There are at least 11 Pueblo-based farmers who grow YOUR state’s famous chile (Find Them HERE)  More importantly however . . . those 11 COLORADO chile farmers receive the full support of Pueblo and the surrounding Southeastern Colorado communities.  So, when you slight them, you are also slighting communities that comprise roughly a quarter of your geographical fanbase.  Prior to making a decision that could understandably alienate that specific demographic of Bronco fans, perhaps Dan Hawley should have taken some notes from Steve Lunzer, Regional Produce Coordinator at Whole Foods Market.  With the increasing preference for Pueblo chile over Hatch, retailers throughout the region have been steadily dropping their Hatch supply and replacing it with the preferred Pueblo chile (not the other way around).  In 2015, Lunzer made the switch from Hatch to Pueblo chile not just due to the higher quality, but also because the Whole Foods Market franchise “wanted to be mindful of trying to support Pueblo Farmers as much as we can”.  As Lunzer explained, “It’s more than just one grower.  It’s about community and many growers coming together”.  Unlike the Denver Broncos franchise, Steve Lunzer understands the significance in supporting those who support him, which as he explains “allowed me to make this left turn and go all into supporting them”.(9)  Chile is not just a Pueblo staple; it carries with it an emotional connection among all Southeastern Coloradoans.(7)  We love our communities as much as we love our Broncos, and no one ever expected that we would ever be in the position of supporting either one or the other.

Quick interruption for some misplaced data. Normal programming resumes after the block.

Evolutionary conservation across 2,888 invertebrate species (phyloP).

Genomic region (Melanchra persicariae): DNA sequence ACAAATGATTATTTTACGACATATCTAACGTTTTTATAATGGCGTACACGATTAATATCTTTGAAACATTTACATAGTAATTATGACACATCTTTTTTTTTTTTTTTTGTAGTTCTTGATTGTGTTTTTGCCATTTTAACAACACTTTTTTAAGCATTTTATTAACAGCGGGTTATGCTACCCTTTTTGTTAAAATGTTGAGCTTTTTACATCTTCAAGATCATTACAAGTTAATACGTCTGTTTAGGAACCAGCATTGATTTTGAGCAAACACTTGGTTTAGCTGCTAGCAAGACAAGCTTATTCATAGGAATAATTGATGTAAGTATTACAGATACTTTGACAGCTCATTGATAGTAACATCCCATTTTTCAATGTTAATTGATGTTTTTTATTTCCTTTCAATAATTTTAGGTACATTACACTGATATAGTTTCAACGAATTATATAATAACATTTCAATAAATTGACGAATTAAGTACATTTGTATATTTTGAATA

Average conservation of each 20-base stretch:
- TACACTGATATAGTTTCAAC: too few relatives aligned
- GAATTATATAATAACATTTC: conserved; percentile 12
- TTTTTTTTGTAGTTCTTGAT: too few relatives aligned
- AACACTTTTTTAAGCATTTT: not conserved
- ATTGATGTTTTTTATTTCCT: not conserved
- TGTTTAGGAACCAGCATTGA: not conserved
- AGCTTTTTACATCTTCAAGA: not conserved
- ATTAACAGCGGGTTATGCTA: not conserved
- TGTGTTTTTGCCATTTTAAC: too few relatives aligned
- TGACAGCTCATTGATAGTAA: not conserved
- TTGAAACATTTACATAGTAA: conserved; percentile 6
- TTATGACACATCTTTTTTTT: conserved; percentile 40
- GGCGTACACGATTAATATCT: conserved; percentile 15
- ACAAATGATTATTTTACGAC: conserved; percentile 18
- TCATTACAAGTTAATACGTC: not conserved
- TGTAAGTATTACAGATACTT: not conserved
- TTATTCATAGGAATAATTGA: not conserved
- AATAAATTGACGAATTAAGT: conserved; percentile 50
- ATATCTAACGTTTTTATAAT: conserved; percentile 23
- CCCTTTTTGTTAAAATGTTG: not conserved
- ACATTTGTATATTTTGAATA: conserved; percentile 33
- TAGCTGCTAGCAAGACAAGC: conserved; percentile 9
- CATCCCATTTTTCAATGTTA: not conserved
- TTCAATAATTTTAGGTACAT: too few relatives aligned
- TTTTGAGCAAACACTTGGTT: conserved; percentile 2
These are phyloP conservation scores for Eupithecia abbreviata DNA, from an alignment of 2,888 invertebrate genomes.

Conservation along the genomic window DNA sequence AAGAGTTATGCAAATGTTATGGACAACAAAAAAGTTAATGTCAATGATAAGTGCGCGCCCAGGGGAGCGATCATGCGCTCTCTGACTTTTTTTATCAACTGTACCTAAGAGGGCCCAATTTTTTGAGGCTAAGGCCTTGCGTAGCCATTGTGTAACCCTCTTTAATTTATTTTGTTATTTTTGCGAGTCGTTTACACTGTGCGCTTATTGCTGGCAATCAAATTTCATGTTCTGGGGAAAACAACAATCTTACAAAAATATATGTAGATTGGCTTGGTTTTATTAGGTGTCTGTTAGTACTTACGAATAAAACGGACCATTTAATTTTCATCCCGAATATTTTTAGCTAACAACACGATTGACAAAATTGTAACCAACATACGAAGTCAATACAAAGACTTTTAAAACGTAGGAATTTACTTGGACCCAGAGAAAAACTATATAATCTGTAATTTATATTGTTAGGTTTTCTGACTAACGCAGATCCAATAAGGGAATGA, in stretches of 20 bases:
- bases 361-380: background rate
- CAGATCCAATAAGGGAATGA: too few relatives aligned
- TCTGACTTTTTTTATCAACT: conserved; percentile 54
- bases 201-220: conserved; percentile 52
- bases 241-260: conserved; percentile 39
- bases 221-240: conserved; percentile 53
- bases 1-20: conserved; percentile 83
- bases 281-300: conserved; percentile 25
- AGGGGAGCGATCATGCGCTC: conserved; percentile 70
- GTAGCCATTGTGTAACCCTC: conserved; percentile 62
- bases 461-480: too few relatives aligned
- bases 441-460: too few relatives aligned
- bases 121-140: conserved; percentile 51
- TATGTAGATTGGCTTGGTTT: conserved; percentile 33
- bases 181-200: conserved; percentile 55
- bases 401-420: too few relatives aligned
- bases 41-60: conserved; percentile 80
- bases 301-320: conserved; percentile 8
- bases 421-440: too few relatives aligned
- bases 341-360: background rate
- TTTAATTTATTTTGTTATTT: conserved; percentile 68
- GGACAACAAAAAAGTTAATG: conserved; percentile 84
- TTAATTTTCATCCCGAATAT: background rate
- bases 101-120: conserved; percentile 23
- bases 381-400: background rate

Finally, there’s the easiest argument of them all – Pueblo chile is simply better-tasting and superior in quality to Hatch.  According to Michael Bartolo, manager of Colorado State University’s Arkansas Valley Research Center, this is because “the high elevations of southeastern Colorado, along with hot summers and cold nights, create a chile that is thicker and meatier than others, which makes them ideal for roasting”.  Bartolo further explains the noticeable comparison in taste between the two chiles, because Pueblo chiles range in heat from medium to hot, whereas a typical Hatch chile only ranges from mild to medium.(9)  So, on top of conceding the dominant debate position of your state to another, and simultaneously stiffing your local farmers, you have additionally made the decision to serve the loyal fans who attend your stadium with an inferior product.  But this decision makes it crystal clear that those factors simply don’t matter when the Denver Broncos franchise wants to save a few bucks. 

 Understanding and accepting that the deal between the Denver Broncos and 505 Southwestern has already been reached, this petition is designed simply to notify the Denver Broncos franchise about just how bothered Puebloans (and our neighboring COLORADOANS) feel regarding this slap-in-the-face decision AGAINST your own fans.  If the potential to reverse the decision is viable, we ask that rethink your previous position to include factoring the importance of supporting Colorado farmers and communities.  While most of us will always support our “home team” (even when they do not support us), several Southeastern Bronco fans are deciding to now focus their support to our community by buying Pueblo chile from our local farmers INSTEAD of purchasing game tickets, or any related Denver Broncos merchandise.  After all . . . it’s all about saving money, right?  So, now the ball is in your possession, Broncos.  Now, you get to explain to Pueblo and Southeastern Colorado why having home field advantage isn’t so important after all.